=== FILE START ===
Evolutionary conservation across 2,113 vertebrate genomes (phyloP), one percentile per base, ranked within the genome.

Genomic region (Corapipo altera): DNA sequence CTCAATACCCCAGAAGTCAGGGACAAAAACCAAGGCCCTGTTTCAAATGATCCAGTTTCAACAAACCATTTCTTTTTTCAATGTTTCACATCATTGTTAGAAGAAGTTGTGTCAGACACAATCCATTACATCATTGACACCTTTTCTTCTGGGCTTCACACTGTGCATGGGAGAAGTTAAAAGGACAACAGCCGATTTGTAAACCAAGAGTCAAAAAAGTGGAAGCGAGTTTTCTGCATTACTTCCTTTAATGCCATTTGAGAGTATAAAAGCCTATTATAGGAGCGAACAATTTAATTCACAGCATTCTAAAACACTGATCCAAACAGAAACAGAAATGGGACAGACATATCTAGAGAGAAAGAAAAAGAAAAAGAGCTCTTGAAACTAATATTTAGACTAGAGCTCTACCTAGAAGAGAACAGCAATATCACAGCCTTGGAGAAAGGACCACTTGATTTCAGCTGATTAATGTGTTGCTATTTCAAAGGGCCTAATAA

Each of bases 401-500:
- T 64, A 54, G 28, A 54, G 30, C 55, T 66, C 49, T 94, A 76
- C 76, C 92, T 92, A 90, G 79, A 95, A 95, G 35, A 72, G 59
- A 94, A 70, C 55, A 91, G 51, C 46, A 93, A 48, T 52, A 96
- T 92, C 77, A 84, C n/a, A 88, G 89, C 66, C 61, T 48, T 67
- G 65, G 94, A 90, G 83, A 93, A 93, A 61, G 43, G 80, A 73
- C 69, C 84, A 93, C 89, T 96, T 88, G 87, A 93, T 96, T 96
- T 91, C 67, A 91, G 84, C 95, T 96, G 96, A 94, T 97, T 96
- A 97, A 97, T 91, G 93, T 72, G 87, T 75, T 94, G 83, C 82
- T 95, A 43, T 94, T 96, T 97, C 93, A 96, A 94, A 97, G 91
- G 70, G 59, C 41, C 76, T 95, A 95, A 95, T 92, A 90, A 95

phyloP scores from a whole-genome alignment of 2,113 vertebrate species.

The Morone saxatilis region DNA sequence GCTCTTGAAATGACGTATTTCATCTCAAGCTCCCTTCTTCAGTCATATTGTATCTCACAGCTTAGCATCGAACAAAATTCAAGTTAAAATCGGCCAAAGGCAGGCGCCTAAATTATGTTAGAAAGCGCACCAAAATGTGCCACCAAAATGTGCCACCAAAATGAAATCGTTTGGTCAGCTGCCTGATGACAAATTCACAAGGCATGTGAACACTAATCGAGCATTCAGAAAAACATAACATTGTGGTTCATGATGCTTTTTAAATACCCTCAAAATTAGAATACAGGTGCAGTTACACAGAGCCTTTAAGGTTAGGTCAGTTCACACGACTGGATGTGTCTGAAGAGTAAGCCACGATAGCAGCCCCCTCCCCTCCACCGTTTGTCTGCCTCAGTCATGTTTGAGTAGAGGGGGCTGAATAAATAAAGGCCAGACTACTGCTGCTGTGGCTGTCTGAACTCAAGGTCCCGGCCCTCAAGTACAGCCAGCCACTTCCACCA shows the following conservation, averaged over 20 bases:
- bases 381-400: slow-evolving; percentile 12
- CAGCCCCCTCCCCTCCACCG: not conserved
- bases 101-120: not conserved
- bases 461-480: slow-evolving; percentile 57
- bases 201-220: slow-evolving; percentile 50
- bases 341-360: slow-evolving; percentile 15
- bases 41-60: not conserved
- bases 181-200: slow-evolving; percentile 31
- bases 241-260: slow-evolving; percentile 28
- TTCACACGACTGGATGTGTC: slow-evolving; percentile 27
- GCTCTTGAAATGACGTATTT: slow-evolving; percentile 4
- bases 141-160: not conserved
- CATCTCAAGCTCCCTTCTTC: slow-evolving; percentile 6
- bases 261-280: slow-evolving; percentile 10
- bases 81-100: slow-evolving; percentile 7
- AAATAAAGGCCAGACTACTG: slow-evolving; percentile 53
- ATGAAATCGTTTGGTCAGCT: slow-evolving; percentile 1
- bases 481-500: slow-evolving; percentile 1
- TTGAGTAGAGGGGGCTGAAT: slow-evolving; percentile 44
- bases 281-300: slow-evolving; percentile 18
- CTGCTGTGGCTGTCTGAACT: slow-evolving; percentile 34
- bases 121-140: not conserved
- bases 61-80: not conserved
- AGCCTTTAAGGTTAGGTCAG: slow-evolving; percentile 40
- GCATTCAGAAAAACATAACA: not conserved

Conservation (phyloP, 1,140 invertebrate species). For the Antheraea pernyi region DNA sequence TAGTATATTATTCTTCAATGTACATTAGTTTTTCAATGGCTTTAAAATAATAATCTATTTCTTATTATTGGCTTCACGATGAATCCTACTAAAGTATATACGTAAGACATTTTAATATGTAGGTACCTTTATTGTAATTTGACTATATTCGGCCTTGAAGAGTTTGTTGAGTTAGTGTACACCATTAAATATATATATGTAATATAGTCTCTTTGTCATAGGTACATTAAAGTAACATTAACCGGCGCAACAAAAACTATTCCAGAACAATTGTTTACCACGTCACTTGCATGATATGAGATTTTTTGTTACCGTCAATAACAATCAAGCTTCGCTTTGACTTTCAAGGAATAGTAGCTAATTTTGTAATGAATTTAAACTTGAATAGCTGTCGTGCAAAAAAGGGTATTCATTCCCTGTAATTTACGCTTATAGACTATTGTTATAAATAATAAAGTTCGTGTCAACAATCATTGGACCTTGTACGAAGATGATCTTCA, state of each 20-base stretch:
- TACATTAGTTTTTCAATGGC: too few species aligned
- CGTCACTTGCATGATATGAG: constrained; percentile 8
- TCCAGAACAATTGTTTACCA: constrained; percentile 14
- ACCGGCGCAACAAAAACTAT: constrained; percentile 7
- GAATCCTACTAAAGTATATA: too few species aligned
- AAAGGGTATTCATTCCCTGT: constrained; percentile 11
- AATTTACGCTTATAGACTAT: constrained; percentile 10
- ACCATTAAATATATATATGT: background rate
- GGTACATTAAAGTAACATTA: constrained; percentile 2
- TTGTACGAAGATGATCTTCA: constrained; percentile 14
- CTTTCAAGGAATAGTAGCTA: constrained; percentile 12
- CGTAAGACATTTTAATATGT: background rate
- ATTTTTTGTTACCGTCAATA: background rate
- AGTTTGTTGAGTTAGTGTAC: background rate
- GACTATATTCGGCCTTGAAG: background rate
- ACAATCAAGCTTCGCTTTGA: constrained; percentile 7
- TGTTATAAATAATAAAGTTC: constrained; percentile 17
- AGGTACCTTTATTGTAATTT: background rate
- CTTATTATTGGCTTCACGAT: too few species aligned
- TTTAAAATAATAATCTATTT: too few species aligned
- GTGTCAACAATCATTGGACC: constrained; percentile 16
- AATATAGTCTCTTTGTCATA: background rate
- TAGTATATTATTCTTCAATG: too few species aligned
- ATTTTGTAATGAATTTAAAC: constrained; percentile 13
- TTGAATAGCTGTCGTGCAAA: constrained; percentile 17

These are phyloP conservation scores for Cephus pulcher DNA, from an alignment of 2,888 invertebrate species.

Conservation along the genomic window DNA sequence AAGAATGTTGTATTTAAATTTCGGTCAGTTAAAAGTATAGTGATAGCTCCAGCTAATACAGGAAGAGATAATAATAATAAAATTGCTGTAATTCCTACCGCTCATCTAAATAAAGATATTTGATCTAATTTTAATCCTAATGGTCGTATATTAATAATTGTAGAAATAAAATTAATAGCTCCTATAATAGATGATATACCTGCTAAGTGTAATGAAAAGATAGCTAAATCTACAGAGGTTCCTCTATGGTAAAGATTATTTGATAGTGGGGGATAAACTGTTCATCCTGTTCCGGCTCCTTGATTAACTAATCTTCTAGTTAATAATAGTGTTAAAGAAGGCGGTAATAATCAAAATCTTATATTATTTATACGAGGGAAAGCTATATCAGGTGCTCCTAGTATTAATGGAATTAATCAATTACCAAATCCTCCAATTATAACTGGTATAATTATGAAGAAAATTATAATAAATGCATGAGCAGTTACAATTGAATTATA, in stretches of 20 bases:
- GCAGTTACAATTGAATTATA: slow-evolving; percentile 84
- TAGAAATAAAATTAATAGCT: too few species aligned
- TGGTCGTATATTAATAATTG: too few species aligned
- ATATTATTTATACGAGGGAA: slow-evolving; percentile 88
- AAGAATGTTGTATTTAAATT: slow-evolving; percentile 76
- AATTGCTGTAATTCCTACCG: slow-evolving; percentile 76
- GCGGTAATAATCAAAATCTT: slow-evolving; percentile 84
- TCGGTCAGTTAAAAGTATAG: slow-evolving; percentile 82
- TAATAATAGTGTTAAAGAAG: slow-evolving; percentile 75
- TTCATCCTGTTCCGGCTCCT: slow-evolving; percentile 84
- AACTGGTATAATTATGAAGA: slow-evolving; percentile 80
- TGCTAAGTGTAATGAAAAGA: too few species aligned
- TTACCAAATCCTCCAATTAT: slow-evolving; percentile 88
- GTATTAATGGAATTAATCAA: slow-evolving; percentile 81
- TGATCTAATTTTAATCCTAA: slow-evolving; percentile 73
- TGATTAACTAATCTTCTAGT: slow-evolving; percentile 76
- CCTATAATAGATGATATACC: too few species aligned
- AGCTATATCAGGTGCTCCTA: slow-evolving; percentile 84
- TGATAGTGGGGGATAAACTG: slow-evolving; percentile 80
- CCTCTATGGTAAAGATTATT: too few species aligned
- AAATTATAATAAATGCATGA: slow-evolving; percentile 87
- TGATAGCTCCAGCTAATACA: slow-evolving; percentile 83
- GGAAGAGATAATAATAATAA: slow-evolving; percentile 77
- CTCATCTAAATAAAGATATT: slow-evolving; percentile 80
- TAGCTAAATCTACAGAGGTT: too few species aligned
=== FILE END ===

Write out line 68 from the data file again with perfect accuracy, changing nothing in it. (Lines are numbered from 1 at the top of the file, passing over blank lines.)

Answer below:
Conservation along the genomic window DNA sequence AAGAATGTTGTATTTAAATTTCGGTCAGTTAAAAGTATAGTGATAGCTCCAGCTAATACAGGAAGAGATAATAATAATAAAATTGCTGTAATTCCTACCGCTCATCTAAATAAAGATATTTGATCTAATTTTAATCCTAATGGTCGTATATTAATAATTGTAGAAATAAAATTAATAGCTCCTATAATAGATGATATACCTGCTAAGTGTAATGAAAAGATAGCTAAATCTACAGAGGTTCCTCTATGGTAAAGATTATTTGATAGTGGGGGATAAACTGTTCATCCTGTTCCGGCTCCTTGATTAACTAATCTTCTAGTTAATAATAGTGTTAAAGAAGGCGGTAATAATCAAAATCTTATATTATTTATACGAGGGAAAGCTATATCAGGTGCTCCTAGTATTAATGGAATTAATCAATTACCAAATCCTCCAATTATAACTGGTATAATTATGAAGAAAATTATAATAAATGCATGAGCAGTTACAATTGAATTATA, in stretches of 20 bases: